Tartiflette, the most glorious potatoe based dish on the planet.
1kg potatoes, 200g smoked lardons, 200g onions thinly sliced, 30cl crème fraîche, 1 Reblechon cheese, salt and pepper, butter. (The ingredients do vary but these are your staples)
I’ve been trolling the internet for the perfect tartiflette recipe, and have decided to provide you with my own ‘rustic’ and improvised version, with advice from french flatmates and first hand tasting experience. You can do it almost anyway you want but the reblechon cheese is essential.
1 – Boil all the potatoes, you can leave the skin on if you so wish and even slice them once boiled.
2 – Fry onions (and a bit of garlic if you fancy) in a SMALL amount of olive oil.
3 – Once the onions are turning soft, add the lardons/pancetta/tiny bits ‘o’ bacon and fry until the lardons are cooked and the onions are caramelized. Now add the crème fraîche, stirrrrrrr.
4 – At this point, turn on the oven to er quite hot, but not extremely so. In an over proof dish add a thin layer of sliced potatoes, then spoon on some of the lardons/crème fraîche. Potatoes, lardons, repeat. Season at will, though go easy on the salt.
5 – When your dish is full, slice your reblechon in half like you would a sponge cake, then place your two halves crust up on the mixture in the dish. Put in the oven until the cheese is melting and bubbling.
6 – Serve and eat with crusty french bread, or whatever you fancy. Bon appetit.
Grenoble is in the Rhone-Alpes region, famous for its fromagey specialities, including the delicious tartiflette which uses Reblechon, a creamy cheese produced in the Savoie so not only was it delicious but it was a local speciality! Regional cuisine is a strong concept in France, which greatly adds to the sense of identity. The regional food around Grenoble tended to be rich and creamy, with lots of potatoes and meat. This may sound heavy but it is perfectly in tune with the harsher winter climates of the mountainous region. Whilst a delicious seafood platter is perfect for a town on the Mediterranean it is back to the cheese board in Grenoble. I certainly wasn’t complaining.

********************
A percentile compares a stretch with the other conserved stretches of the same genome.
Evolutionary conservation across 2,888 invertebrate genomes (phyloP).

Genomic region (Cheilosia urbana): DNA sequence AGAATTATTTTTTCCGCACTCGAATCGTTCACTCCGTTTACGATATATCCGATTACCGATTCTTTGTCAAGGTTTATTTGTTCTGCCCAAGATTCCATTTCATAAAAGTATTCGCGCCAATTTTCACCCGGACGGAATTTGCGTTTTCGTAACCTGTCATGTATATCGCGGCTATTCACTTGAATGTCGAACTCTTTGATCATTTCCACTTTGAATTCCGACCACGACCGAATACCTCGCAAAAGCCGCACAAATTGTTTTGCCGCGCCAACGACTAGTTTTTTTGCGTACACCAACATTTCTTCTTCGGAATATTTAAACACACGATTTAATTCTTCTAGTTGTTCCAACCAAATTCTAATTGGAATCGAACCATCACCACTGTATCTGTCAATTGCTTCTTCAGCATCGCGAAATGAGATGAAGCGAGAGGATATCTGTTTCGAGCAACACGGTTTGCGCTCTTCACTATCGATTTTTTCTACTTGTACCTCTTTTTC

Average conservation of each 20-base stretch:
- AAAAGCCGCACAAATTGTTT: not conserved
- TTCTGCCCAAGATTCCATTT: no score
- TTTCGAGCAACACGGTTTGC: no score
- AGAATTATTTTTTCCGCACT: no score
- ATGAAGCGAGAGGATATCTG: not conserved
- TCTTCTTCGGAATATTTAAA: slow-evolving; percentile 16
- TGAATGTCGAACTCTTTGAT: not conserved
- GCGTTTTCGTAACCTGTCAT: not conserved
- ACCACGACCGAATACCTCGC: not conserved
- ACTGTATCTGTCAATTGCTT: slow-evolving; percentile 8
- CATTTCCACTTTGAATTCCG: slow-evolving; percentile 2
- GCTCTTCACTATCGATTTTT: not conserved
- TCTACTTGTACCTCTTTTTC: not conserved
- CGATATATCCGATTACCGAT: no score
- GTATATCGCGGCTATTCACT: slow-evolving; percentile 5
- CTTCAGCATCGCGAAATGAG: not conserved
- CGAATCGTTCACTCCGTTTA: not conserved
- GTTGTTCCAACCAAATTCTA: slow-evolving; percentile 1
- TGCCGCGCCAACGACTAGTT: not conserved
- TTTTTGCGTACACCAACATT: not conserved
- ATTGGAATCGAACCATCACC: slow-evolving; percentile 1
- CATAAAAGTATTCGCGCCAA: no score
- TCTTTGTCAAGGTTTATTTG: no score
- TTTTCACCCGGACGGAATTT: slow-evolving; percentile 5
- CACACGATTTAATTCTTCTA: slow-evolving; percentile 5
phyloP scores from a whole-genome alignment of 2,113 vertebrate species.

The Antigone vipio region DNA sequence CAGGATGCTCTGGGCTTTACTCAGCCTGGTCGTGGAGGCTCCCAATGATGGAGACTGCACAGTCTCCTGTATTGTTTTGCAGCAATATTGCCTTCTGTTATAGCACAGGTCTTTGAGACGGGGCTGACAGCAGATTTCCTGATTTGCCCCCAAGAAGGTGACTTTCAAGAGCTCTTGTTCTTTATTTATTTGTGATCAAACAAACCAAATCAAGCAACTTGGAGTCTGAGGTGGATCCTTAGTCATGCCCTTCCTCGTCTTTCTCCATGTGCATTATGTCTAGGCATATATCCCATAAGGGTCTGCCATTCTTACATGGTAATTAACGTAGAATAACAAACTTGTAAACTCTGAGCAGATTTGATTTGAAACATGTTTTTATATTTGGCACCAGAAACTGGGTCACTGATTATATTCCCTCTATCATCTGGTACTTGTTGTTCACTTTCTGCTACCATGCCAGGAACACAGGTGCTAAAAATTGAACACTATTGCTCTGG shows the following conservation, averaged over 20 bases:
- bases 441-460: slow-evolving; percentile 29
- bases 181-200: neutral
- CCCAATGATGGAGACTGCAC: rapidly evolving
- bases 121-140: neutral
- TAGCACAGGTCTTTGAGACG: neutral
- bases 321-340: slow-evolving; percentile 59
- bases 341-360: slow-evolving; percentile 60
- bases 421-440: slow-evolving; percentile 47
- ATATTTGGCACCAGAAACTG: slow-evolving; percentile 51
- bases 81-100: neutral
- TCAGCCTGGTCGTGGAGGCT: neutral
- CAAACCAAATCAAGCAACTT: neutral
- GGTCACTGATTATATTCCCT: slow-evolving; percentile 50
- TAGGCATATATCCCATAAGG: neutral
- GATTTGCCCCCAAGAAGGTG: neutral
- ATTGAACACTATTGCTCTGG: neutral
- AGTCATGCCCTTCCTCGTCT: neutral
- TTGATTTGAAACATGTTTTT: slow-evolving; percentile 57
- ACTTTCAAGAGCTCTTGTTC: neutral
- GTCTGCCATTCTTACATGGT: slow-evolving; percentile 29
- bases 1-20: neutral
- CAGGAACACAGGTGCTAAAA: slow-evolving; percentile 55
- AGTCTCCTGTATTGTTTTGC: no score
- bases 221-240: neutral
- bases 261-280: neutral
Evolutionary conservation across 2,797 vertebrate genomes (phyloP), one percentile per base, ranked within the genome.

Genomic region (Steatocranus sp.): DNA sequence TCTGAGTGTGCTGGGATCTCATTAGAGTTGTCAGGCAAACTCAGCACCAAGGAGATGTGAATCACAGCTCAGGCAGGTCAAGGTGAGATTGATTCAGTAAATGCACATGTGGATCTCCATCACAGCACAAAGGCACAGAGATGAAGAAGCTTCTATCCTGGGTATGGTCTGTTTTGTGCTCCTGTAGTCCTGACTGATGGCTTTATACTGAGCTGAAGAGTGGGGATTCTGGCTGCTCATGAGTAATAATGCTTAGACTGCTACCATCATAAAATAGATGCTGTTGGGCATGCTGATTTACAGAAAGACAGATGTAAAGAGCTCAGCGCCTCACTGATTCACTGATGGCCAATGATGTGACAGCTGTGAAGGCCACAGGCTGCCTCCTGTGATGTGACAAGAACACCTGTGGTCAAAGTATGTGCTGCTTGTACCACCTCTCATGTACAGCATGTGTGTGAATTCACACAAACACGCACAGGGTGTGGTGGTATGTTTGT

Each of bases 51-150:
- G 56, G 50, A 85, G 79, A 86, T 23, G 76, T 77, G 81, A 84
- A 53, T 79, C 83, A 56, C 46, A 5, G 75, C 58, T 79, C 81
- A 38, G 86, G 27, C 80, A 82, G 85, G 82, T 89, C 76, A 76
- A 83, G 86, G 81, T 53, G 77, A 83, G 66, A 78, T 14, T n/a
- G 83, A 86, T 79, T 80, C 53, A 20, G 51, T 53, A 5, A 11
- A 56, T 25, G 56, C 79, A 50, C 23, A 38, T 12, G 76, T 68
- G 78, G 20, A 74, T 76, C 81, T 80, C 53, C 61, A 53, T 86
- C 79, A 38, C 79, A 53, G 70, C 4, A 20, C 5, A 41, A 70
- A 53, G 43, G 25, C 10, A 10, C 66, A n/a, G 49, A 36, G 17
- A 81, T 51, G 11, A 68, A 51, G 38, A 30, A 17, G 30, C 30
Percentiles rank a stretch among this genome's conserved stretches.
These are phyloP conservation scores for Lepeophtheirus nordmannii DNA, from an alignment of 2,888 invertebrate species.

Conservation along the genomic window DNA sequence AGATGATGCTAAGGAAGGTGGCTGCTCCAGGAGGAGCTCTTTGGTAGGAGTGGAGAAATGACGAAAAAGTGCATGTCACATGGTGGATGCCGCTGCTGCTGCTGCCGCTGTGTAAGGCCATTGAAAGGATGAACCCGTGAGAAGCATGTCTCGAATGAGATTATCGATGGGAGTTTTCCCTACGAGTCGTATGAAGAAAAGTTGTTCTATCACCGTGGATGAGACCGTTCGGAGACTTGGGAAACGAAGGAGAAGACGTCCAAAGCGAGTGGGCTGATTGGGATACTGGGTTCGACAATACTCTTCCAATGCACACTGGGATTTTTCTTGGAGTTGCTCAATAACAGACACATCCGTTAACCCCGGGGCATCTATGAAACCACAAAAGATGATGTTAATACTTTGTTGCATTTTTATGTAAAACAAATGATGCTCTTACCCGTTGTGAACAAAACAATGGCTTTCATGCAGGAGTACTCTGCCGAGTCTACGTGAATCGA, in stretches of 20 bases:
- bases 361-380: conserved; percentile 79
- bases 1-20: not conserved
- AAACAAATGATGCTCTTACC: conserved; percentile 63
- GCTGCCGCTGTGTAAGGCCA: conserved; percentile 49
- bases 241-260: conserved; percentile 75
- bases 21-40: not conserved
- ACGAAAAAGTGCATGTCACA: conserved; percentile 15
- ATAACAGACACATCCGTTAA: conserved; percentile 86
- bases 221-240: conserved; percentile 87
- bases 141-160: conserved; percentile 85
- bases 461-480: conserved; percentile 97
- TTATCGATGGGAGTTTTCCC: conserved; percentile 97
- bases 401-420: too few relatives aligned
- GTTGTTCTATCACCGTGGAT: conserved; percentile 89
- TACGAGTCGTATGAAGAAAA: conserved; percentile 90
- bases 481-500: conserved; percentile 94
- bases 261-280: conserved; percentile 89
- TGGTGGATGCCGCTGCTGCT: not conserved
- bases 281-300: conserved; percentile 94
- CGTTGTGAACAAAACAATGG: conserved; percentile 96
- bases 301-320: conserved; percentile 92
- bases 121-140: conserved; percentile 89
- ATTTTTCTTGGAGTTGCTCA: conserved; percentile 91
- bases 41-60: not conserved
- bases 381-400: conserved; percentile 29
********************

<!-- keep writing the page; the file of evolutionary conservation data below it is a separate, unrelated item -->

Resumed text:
One of the first times that I tasted this dish of potatoe perfection was from a street vendor at the Lyon ‘Fête des Lumières’. The festival is a yearly spectacle where walls are transformed with light displays and windows are lined with candles. The streets are filled with brass bands, food vendors, lights and colour all celebrating the originally religious festival. Thus inspired I hosted a festive gathering, suitably entitled ‘Tartifête’, with tartiflette as the special guest. Expecting leftovers I made enough to feed an army but by the end of the evening there wasn’t a crumb left. Hence why I couldn’t resist sharing a recipe that I associate with so many fond memories of France.